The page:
Life Science Compliance Update

May 05, 2015

ACCME Updates Disclosure Policy For Commercial Support

*CME Providers may now use hyperlinks to link to disclosure information

*Also, starting May 1: All commercial logos must be removed from educational materials and disclosures in accordance with last year's decision



The Accreditation Council for Continuing Medical Education (ACCME) now allows for accredited CME providers to use tabs and hyperlinks to transmit disclosure information to learners at educational activities. ACCME notes that this revised policy does not affect the actual disclosure requirements under the Standards for Commercial Support, just the method for disclosure. Furthermore, one year after ACCME modified its logo policy, no educational material or disclosures should contain a commercial logo or slogan. Materials may still state the name, mission, and areas of clinical involvement of commercial interests.

Updated: 5/5/2015: We previously indicated that starting May 2015, there is "no longer an exception" to the new logo policy for materials that existed at the time of ACCME's April 2014 policy. ACCME has indicated that there was never a specific exception for these materials, only an extended timeframe for accredited providers to come into compliance with the new rules. CME providers were told that they did not need to discard their current materials and reprint them without a logo, but that they were expected to make the changes by May 2015 into all current and future CME materials. ACCME states: "After May 2015, the ACCME will begin to find providers in noncompliance if logos of ACCME-defined commercial interests are included with disclosure of commercial support."

ACCME requires all commercial support to be disclosed in a specific manner, in accordance with their Standards for Commercial Support (SCS):

ACCME SCS: Disclosure Relevant to Potential Commercial Bias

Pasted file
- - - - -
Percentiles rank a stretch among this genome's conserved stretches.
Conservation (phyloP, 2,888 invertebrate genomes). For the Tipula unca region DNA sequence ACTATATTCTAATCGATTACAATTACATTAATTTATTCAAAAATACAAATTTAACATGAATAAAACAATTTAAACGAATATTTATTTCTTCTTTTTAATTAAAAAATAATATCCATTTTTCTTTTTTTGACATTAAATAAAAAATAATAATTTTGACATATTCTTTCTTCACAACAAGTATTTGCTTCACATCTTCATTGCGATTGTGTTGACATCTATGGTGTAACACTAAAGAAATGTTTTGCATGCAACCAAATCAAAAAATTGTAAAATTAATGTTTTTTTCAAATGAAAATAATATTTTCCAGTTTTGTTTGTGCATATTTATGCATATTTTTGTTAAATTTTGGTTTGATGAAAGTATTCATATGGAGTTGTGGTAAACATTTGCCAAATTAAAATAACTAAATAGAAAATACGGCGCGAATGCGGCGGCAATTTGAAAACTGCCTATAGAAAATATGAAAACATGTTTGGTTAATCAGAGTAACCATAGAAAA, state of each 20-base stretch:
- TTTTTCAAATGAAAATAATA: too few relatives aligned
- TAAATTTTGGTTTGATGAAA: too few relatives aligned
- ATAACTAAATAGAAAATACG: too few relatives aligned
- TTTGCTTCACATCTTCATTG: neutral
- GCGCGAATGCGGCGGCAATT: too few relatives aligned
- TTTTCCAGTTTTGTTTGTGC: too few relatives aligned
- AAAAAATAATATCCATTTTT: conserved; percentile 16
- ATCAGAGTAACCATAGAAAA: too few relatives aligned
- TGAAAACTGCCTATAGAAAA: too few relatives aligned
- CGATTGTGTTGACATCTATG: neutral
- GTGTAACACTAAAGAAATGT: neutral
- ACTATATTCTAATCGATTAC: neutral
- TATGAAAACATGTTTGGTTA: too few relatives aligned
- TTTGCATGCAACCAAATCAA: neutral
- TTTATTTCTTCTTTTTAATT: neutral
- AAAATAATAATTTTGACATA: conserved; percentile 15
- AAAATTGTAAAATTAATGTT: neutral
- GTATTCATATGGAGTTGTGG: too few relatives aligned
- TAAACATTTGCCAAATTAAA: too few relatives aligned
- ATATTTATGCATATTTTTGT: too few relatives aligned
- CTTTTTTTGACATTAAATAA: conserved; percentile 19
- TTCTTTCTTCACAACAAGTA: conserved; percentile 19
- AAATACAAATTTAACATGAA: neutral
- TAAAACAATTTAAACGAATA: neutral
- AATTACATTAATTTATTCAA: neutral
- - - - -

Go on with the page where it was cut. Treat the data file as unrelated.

• Standard 6.1: An individual must disclose to learners any relevant financial relationship(s), to include the following information: The name of the individual; The name of the commercial interest(s); The nature of the relationship the person has with each commercial interest.
  • Standard 6.2: For an individual with no relevant financial relationship(s) the learners must be informed that no relevant financial relationship(s) exist.  
  • Standard 6.3: The source of all support from commercial interests must be disclosed to learners. When commercial support is "in-kind‟ the nature of the support must be disclosed to learners.  
  • Standard 6.4: 'Disclosure' must never include the use of a corporate logo, trade name or a product-group message of an ACCME-defined commercial interest.  
  • Standard 6.5: A provider must disclose the above information to learners prior to the beginning of the educational activity.  

"In a continuing effort to simplify compliance expectations and make them consistent across activity types, the ACCME has decided to allow accredited CME providers to use tabs, links, or other electronic mechanisms to transmit disclosure information to learners for CME activitiesm" states ACCME. Previously, CME providers were restricted from using methods such as electronic tabs or links and had to "use a method that ensured learners passed through electronic disclosure information before engaging in an activity."

"Now, CME providers can make electronic disclosure information available via an electronic tab or link, just as they have always been able to make disclosure available via a tabbed section in a printed syllabus."

"Regardless of the method, the ACCME expects—as it always has—that disclosure information will be delivered prior to the beginning of the CME activity and will be clearly marked, accessible, and useful for learners," ACCME advises. 

As noted in Standard 6.4, last year, ACCME elected to disallow the use of company logos on educational materials and disclosure information. ACCME CEO and President, Dr. Murray Kopelow, discussed the modifications in a webinar, noting that a CME provider's "acknowledgment of commercial support as required by Standards 6.3 and 6.4 may state the name, mission, and areas of clinical involvement of an ACCME-defined commercial interest but may not include corporate logos and slogans."

He stated that this change is effective immediately but does not apply to currently printed existing materials. CME providers "do not need to throw them out and reprint them, but you do need to make all of these changes and incorporate this new policy by May 2015 into your printed materials and your Internet presentations of continuing medical education."

Kopelow also clarified: 

I want to emphasize that this change only applies to mixing educational materials and logos and only applies to mixing disclosure of commercial support and logos; it applies to nothing else. It is not relevant to when a speaker mentions a brand name in your educational materials or if you're using a device to teach accredited continuing medical education and that device has a logo or brand on it. You don't have to remove that logo from the device.


February 02, 2015

ACCME Update: Murray Kopelow Offers Recommendations For European CME Accreditation; Provides Thoughts For The Next Generations of CME Learners